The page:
2. Encourage borrowers to lie about their income, expenses, or cash available for down payments in order to get a loan.
  3. Knowingly lend more money than a borrower can afford to repay.
  4. Charge high interest rates to borrowers based on their race or national origin and not on their credit history.
  5. Charge fees for unnecessary or nonexistent products and services.
  6. Pressure borrowers to accept higher-risk loans such as balloon loans, interest only payments, and steep pre-payment penalties.
  7. Target vulnerable borrowers to cash-out refinances offers when they know borrowers are in need of cash due to medical, unemployment or debt problems.
  8. “Strip” homeowners’ equity from their homes by convincing them to refinance again and again when there is no benefit to the borrower.
  9. Use high pressure sales tactics to sell home improvements and then finance them at high interest rates.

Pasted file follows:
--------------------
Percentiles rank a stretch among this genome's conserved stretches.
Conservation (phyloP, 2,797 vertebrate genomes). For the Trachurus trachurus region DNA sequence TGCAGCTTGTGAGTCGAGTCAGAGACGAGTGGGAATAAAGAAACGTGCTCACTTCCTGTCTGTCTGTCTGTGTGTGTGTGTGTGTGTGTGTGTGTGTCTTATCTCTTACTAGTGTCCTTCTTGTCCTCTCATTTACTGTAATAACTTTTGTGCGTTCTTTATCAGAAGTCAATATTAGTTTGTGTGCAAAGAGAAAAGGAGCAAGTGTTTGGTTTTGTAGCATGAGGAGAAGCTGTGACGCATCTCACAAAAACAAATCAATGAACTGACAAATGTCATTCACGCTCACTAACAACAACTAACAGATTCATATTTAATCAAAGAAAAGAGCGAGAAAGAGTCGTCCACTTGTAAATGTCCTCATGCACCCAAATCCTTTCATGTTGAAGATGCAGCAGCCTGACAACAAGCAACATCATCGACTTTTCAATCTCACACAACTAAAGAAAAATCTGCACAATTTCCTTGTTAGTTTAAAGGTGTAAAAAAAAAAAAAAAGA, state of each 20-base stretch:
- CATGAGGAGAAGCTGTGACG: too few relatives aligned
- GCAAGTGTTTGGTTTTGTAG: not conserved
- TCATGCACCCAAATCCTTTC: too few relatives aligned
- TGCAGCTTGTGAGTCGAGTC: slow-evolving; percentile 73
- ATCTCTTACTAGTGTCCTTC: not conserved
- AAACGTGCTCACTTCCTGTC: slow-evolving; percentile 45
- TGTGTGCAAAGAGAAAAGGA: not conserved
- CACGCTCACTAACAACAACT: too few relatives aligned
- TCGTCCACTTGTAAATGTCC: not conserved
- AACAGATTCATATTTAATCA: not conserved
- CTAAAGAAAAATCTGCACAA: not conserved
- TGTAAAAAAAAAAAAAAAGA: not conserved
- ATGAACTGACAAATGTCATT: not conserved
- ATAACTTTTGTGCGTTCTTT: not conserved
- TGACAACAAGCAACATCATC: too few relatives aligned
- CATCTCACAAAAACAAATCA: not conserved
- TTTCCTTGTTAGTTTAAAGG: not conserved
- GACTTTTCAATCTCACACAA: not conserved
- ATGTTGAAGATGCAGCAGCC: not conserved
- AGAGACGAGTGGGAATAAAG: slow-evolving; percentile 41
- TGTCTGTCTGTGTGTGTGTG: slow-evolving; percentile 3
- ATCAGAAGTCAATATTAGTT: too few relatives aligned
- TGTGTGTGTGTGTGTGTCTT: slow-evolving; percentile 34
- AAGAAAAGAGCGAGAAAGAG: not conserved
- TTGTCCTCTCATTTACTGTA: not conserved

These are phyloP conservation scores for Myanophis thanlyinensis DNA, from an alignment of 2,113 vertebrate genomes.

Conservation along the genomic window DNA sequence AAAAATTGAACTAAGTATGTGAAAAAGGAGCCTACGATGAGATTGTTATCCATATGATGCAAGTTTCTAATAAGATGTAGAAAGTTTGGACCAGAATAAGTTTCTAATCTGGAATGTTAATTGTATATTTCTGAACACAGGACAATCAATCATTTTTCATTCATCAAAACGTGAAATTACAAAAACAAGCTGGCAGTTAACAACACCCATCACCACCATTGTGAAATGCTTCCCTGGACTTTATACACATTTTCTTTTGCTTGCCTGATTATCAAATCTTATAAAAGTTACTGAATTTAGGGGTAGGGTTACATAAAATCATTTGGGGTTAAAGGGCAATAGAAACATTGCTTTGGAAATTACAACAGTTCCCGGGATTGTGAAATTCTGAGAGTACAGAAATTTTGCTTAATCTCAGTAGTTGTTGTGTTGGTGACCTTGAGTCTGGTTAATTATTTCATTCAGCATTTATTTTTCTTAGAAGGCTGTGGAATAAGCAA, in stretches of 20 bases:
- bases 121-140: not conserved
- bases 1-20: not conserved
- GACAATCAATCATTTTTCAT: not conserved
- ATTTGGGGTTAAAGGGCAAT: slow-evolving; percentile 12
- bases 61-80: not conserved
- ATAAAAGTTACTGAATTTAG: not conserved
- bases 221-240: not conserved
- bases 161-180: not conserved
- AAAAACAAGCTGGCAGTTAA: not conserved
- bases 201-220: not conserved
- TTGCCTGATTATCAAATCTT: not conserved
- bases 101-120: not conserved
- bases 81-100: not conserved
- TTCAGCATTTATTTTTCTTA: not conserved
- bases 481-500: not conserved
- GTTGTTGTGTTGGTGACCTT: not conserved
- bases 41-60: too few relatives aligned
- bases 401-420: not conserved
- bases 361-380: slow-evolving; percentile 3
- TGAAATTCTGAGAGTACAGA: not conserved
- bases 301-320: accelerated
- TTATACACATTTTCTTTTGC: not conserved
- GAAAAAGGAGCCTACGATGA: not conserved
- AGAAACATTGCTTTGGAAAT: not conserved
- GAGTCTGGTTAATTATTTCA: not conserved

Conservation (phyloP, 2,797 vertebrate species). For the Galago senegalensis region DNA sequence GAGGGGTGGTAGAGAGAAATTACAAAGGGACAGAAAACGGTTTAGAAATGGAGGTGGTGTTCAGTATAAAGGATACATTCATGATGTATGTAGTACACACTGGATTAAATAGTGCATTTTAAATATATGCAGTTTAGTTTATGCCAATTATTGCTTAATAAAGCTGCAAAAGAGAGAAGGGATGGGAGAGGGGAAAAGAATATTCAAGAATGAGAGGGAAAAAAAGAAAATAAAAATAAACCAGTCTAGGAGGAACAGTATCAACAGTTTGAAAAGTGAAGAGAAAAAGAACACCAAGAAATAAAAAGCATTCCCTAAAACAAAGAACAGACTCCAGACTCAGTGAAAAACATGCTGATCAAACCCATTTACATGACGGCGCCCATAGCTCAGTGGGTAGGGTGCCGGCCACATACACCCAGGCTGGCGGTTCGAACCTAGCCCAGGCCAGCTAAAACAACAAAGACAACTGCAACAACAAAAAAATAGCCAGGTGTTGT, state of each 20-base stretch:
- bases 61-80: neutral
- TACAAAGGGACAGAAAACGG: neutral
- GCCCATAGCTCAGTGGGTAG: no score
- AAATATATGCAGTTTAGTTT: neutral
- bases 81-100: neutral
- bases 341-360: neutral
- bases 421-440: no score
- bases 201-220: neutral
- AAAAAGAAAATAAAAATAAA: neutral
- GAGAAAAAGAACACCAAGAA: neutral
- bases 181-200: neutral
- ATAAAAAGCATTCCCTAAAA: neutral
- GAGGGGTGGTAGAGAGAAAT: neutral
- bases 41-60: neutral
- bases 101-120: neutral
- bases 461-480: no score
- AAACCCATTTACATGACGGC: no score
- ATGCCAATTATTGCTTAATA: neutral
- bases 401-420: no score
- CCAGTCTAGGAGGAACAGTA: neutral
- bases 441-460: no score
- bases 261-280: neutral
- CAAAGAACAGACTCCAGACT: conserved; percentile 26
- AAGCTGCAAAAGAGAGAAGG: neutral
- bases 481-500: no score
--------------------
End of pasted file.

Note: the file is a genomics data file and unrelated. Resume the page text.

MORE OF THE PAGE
Banks Have a Fiduciary Duty to Their Borrowers Which Many Have Ignored in Loan Fraud

The law recognizes that banks and mortgage lenders have a special, unique relationship with their customers, and legally this means that these borrowers are owed a special duty of care, a “fiduciary duty” by these institutions to do the right thing.   When a borrower relies on the lender – through its underwriting process – to figure out if the borrower can really afford the home, through investigation of the borrower’s income and credit rating, then the lender has a duty to make sure that the borrower can truly afford to take out that home loan.

The problem in the past few years is that greedy lenders have ignored industry underwriting standards and had a flippant attitude when they investigated the potential loan, and many loans were approved that were based on fraud.

Result?  These banks knew or should have known that these home loans and mortgages couldn’t be repaid – they were doomed either because of income, or credit issues, or because the appraisal was bad and the real value of the property is not nearly the value that the appraiser established so the loan fraud could happen.